Calit2 and OptIPuter Host 5th Annual ON*VECTOR Photonics Workshop

By Maureen C. Curran

San Diego, CA, March 3, 2006 -- The 5th Annual ON*VECTOR International Photonics Workshop was hosted by Calit2 at UCSD in conjunction with the OptIPuter project. The three-day meeting, which ended March 1, was sponsored by NTT Network Innovation Laboratories of Japan.

ON*VECTOR, the Optical Networked Virtual Environments Collaborative Trans-Oceanic Research, is a joint project of NTT Network Innovation Laboratories, University of Tokyo's Aoyama/Morikawa Laboratory, University of Illinois at Chicago (UIC) Electronic Visualization Laboratory (EVL), and the UCSD Division of Calit2. It is managed by Pacific Interface Inc. (PII).

On*Vector Photonics 2006
Approximately 70 invited participants representing 35 academic and research organizations and companies from five countries (Canada, the Czech Republic, Japan, the Netherlands and the U.S.) attended the 5th Annual ON*VECTOR Photonics Workshop. [Photo by Barbara Haynor]

Presentations at the workshop focused on the applications, technology and policy related to photonic networks. A photonic (or optical) network is a communication network in which information is transmitted in the form of light waves (photons). Optical networks provide greatly increased bandwidth because multiple signals can be transmitted through optical fiber across individual wavelengths of light, called lambdas .

"The workshop was a very useful intersection of network infrastructure managers and key engineers, and application researchers, who rarely have opportunities to talk to each other," said Bill St.Arnaud, senior director of Network Projects, CANARIE Inc. "It is quite clear that in the near future we are going to have an abundance of optical networks. ON*VECTOR and Calit2 are among the few organizations that are radically thinking about what all this optical connectivity is going to mean in terms of new applications and how we even use communication networks. I believe that developments in optical networking technologies will fundamentally change the way we think about and use networks -- and for the first time allow us truly to decouple the application from the computer."

"One of the early adopters of this new way of thinking will be e-Science and collaborative research," continues St. Arnaud. These applications are very data intensive, and require dedicated optical paths; unfortunately, at major events like iGrid 2005 and SC|05, these links need to be shared. Juggling researchers' needs and desires with what is available at any given time is a delicate balancing act. Maxine Brown, UIC/EVL associate director, spoke on "Collaborating with Lambdas." When scheduling bandwidth, many parameters must be taken into account, including: mapping bandwidth requirements to what is available, accommodating global time zones and conference schedules, keeping carriers and global network operation centers (NOCs) aware of events, and dealing with potential problems that can arise (e.g., equipment failure, unscheduled network maintenance, operator unavailability, natural disasters, etc.).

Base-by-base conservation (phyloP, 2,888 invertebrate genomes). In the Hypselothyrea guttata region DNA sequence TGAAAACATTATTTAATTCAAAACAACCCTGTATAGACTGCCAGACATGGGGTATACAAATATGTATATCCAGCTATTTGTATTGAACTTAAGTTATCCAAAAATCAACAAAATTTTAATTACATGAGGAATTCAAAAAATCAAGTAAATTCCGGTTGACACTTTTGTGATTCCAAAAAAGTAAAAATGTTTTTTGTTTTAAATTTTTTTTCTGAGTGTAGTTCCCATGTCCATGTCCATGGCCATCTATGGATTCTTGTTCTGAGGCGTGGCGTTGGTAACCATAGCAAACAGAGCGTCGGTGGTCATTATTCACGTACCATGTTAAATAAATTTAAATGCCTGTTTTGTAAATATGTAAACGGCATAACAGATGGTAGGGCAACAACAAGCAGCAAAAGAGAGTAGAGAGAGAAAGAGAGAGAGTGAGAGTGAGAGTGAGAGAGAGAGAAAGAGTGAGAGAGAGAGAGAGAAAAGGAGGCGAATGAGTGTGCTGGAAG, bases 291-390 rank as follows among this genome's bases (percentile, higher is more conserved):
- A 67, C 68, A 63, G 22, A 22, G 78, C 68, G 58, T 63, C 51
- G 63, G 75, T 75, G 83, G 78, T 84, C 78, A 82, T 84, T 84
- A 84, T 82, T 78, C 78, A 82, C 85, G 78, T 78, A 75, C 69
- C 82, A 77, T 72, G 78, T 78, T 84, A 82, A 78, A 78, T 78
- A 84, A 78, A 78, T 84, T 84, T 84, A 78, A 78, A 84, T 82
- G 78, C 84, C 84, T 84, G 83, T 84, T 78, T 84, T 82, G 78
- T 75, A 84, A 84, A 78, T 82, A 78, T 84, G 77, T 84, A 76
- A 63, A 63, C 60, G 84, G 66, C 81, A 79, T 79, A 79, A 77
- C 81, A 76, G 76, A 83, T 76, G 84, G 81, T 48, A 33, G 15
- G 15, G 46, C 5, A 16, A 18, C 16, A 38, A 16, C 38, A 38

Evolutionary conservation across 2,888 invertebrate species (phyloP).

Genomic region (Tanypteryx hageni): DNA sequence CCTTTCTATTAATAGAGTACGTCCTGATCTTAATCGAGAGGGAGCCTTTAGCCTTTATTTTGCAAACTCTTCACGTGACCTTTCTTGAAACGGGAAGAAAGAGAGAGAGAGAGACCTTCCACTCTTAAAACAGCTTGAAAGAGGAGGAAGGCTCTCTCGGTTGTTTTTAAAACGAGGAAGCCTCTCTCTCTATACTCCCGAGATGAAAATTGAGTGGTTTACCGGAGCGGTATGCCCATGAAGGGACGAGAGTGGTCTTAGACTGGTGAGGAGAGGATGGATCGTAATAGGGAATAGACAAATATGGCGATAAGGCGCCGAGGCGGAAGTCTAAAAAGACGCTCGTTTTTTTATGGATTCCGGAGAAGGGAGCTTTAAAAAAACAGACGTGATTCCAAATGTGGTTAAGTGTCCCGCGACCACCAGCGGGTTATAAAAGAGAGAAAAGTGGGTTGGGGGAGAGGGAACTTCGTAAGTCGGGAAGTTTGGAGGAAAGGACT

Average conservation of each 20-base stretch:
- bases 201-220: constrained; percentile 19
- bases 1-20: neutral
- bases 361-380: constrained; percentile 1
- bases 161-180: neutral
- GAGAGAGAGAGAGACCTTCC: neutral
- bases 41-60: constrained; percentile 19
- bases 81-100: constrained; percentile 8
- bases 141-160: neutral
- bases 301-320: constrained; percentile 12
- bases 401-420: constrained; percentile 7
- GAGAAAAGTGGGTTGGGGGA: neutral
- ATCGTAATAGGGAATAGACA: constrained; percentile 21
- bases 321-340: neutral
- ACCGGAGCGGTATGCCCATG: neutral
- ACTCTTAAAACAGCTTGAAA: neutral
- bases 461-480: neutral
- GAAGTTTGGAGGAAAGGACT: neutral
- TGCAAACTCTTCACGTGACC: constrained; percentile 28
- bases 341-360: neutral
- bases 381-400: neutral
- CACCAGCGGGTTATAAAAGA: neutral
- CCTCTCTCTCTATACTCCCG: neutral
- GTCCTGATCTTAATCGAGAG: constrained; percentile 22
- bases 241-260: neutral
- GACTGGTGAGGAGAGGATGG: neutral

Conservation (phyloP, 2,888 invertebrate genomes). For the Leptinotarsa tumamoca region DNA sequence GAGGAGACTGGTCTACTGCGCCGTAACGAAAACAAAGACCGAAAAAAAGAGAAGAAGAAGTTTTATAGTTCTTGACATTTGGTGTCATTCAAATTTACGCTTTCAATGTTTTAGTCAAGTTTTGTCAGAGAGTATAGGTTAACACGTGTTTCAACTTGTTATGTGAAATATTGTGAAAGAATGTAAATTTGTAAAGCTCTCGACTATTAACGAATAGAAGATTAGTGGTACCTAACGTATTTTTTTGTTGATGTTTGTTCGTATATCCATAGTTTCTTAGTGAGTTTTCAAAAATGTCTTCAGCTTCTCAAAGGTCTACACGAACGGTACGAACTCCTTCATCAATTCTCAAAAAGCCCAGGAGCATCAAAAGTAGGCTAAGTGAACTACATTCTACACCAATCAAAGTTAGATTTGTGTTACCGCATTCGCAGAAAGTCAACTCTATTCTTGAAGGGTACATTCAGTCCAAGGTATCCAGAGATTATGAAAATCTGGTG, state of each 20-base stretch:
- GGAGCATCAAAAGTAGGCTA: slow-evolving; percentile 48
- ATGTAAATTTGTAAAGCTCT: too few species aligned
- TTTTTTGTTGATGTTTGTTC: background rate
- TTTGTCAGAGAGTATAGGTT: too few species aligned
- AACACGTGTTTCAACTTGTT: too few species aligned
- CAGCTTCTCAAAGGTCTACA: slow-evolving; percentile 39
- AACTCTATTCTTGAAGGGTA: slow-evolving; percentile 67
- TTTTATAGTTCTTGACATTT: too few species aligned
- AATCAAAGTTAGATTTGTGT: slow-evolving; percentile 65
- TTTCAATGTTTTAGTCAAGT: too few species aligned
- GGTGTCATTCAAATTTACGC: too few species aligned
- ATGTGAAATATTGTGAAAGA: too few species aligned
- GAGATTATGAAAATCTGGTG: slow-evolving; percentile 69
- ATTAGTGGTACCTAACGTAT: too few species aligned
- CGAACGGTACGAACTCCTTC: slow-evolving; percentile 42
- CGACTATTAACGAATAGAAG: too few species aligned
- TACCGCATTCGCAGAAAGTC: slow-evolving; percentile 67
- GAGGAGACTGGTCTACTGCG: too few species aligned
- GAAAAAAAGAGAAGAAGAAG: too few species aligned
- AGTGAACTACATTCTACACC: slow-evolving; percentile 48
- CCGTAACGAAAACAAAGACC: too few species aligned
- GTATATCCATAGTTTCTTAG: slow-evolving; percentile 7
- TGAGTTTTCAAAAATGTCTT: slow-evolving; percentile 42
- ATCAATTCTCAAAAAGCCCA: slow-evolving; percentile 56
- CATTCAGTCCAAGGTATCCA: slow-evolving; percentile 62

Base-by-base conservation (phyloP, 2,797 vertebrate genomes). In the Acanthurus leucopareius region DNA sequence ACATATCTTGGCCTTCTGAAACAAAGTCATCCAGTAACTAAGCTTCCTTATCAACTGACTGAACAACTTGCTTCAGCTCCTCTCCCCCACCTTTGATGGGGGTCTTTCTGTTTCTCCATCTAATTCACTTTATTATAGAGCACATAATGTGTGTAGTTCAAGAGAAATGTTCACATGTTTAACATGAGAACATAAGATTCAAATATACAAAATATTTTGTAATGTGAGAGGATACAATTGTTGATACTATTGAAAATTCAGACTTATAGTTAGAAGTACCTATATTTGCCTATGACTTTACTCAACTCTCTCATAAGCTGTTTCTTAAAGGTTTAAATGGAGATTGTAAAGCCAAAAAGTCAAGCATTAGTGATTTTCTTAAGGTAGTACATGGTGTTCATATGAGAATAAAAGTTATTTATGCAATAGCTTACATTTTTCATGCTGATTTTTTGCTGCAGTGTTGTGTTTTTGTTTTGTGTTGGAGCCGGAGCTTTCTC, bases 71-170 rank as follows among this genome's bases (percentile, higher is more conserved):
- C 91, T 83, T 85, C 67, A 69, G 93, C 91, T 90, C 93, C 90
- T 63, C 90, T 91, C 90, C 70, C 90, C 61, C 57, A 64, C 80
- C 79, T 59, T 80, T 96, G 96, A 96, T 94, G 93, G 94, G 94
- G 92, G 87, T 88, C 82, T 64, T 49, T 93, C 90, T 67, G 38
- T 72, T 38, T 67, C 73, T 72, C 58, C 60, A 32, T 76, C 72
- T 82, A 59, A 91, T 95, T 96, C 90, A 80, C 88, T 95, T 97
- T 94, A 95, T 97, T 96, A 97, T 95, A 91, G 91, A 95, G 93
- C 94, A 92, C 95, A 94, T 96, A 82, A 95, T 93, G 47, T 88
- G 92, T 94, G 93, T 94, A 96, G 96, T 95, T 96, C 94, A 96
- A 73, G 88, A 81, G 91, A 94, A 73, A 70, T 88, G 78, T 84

"Outreach efforts are beginning to identify and educate the users and applications of this technology," said Brown, who is also project manager on the OptIPuter project. "Collaborations will be formed over time zones, languages, funding models, policies and cultures." Access issues can be eliminated by the establishment of campus lambda networks that connect researchers' laboratories end-to-end. Added CANARIE's St. Arnaud: "It is not far-fetched to imagine 10Gb-40Gb wavelengths going directly to a university researcher's desktop in the not-too-distant future."

"NTT and the organizing committee assembled a program of outstanding breadth and depth. I especially valued the opportunity to hear about the forward-looking initiatives underway in Japan, the Pacific Rim, and at a global scale," said Franco Travostino, director of Advanced Technology at Nortel Networks. "I walked away with the confidence that there is a fully functional ecosystem in place, with symbiotic innovation in the network infrastructure, the applications, and the steps that bring international communities together."

Calit2 director Larry Smarr and several researchers affiliated with the institute spoke at the workshop. Smarr briefed attendees on a joint project with the J. Craig Venter Institute to develop and deploy cyberinfrastructure to support research in marine microbial genomics. San Diego Supercomputer Center scientist and OptIPuter co-PI Phil Papadopoulos talked about the NSF-funded project, which is a partnership led by UCSD and UIC. Calit2 E-Sciences Program Manager Matthew Arrott delivered a presentation titled "20,000 Gigabits Under the Sea," about a Calit2/University of Washington partnership called the Laboratory for Ocean Observatory Knowledge Integration Grid (LOOKING). Peter Arzberger, UCSD professor affiliated with Calit2 and director of the Life Sciences Initiatives, talked about the Pacific Rim Applications and Grid Middleware Assembly (PRAGMA), a leading multinational research effort. And Tom DeFanti, codirector of UIC/EVL and a principal scientist in Calit2 at UCSD, moderated the panel discussion on LambdaGrids.

Members of the ON*VECTOR program committee included Tomonori Aoyama (University of Tokyo), Maxine Brown (UIC/EVL), Tom DeFanti (UIC, Calit2 at UCSD), Laurin Herr (PII), Larry Smarr (Calit2) and Natalie Van Osdol (PII).

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